The Red Sultan had been playing a character for a while called the Bad Poet. While Dame Bedlam, his beloved, dances interpretively behind him, the Bad Poet declaims poetry, poems of “my feelings meant for you” and “feelings I’m afraid to show.” He described it as the kind of angst-ridden poetry a lovesick 16-year-old might write. When the Bad Poet arrives onstage, almost immediately comes some “booing, heckling, a little bit of throwing.” He told me this disturbed him so he decided to commit suicide, seppuku, by sword, onstage. He later showed me the sword that disappeared into itself when pressed against his belly. He’d been having trouble with this bit: “The problem was that the vituperation began as soon as the character appeared onstage; there was an immediate reaction to the character himself, rather than to his words…the poet elected to kill himself because there seemed to be little point to the act if, from the beginning, the audience expressed hatred, and the poet’s words only served to confirm that hate. Art should not confirm people in their basest emotions; it should enkindle those emotions in such a way that people recognize them and meditate on them. As soon as the cognitive dimension of the act was lost, the poet had to die.” The Red Sultan (whose heart is good) is an articulate man. Then the Red Sultan asked me if I’d like to play that part in their next show. Shameless, dumb as a bag of ball-peen hammers, I said, “Sure.”

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karengina May 20, 2009 @ 4:07 p.m.

Doesn't mention a couple performers' ages, one of which is Murrugun, who is 23 years older than Xylitol with which he is "affiliated romantically." Um, yeah.


rscohen May 20, 2009 @ 5:36 p.m.

Are you implying that the article should have adopted either a salacious or censorious stance vis-a-vis the relationship between these two members of the troupe? If so, why? What is the relevance of your "Um, yeah"?

Although Murrugun and Xylitol are not proximate in age, they are deeply in love and well-suited for each other. As somebody who spends a great deal of time with both individuals, and as somebody who has been with the same woman for almost three decades, I am happy to tell the tongue-cluckers and finger-wagglers that their relationship is balanced and mutual. If you wish to fantasize about Humbert Humbert's trespasses, please read Lolita. Nabokov is better than Zirk Ubu (though not nearly as much fun!).


David Dodd May 20, 2009 @ 6:05 p.m.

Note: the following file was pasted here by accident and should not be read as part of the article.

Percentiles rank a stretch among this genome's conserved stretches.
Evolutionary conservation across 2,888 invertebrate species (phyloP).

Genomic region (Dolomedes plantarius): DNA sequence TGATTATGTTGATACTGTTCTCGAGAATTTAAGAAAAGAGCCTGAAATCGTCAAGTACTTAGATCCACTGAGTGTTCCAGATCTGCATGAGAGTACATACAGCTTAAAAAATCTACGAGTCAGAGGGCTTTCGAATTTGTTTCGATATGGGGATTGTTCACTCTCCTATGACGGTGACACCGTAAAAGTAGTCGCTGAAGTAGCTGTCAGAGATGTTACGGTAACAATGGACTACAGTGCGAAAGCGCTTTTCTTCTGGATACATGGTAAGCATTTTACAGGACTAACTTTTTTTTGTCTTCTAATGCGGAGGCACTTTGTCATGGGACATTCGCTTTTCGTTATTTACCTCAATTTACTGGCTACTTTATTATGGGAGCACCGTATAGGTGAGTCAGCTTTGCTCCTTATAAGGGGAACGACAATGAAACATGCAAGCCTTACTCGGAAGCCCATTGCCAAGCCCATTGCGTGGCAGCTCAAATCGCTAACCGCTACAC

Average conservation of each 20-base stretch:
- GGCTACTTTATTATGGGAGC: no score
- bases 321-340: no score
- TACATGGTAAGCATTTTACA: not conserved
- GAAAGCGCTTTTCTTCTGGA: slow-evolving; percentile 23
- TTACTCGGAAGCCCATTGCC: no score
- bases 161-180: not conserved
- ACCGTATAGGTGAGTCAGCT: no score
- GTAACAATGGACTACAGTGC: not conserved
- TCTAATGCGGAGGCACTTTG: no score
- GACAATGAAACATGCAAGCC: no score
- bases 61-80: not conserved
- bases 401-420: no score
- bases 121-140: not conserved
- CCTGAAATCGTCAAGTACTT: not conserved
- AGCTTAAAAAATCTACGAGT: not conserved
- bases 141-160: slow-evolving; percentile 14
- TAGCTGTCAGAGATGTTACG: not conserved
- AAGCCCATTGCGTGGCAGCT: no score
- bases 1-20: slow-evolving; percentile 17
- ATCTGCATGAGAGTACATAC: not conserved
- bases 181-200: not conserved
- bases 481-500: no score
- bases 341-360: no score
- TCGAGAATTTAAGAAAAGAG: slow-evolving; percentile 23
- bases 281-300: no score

It seems to me that karengina has a point, Vladimir aside. I find it interesting that Lux goes out of his way to point out the sexual preferences of so many characters in this story, but would leave out such a striking age disparity between two such important characters. I'm not making a judgement about it, but it does seem sort of odd in the scheme of the story to leave it out. In other words, if it works for them, then it's an important aspect, every bit as important as who might be a homosexual or otherwise.

Also of note: The palindrome, the "sator square", is better translated as, "Sower Arepo holds the wheels with effort", should anyone care. There is, however, a clever yet dated paper which supports Lux's contention that the sator square is probably from pagan origins rather than from a Jewish or Christian origins, here:


The most compelling evidence is that the word, "arepo" (the palindrome for "opera") is not Greek nor Latin nor Hebrew in origin, not as a proper nor a given name, that it was, perhaps, invented in order to make the palindrome work.


Joaquin_de_la_Mesa May 26, 2009 @ 12:04 p.m.

Zirk Ubu couldn't have written better PR themselves. Thomas Lux, as he proclaims himself, is a poet. As such, we can presume that he has the idea beauty in mind and close to his heart. I'd go one further and say, as a poet, he ought to be a defender of beauty. And here he is chronicling a group that aggressively blurs the line between beauty and ugliness. Seems like a recipe for some journalistic fireworks, or at least a few challenging questions, right? But Lux gave us readers none of that. Instead he got completely sucked in by these "nutcakes" and wrote a gooey promo piece. Shame on Lux for not performing his journalistic duties.


jaded May 27, 2009 @ 12:26 a.m.


Damn near anyone, and definitely Zirk-Ubu, could've written better PR for themselves. This article was so, so bad. I think Z-U was gypped - after fighting through Lux's terrible writing and complete lack of pertinent, important info (like, where and when could I see them if I wanted to?) I don't even wanna see them. But I did when I saw the cover pic. They look cool, I bet their show would be too. Lux screwed them over. The Reader can do so much better - and usually does. This article was totally disappointing - even more disappointing is that Thomas Lux has a book out.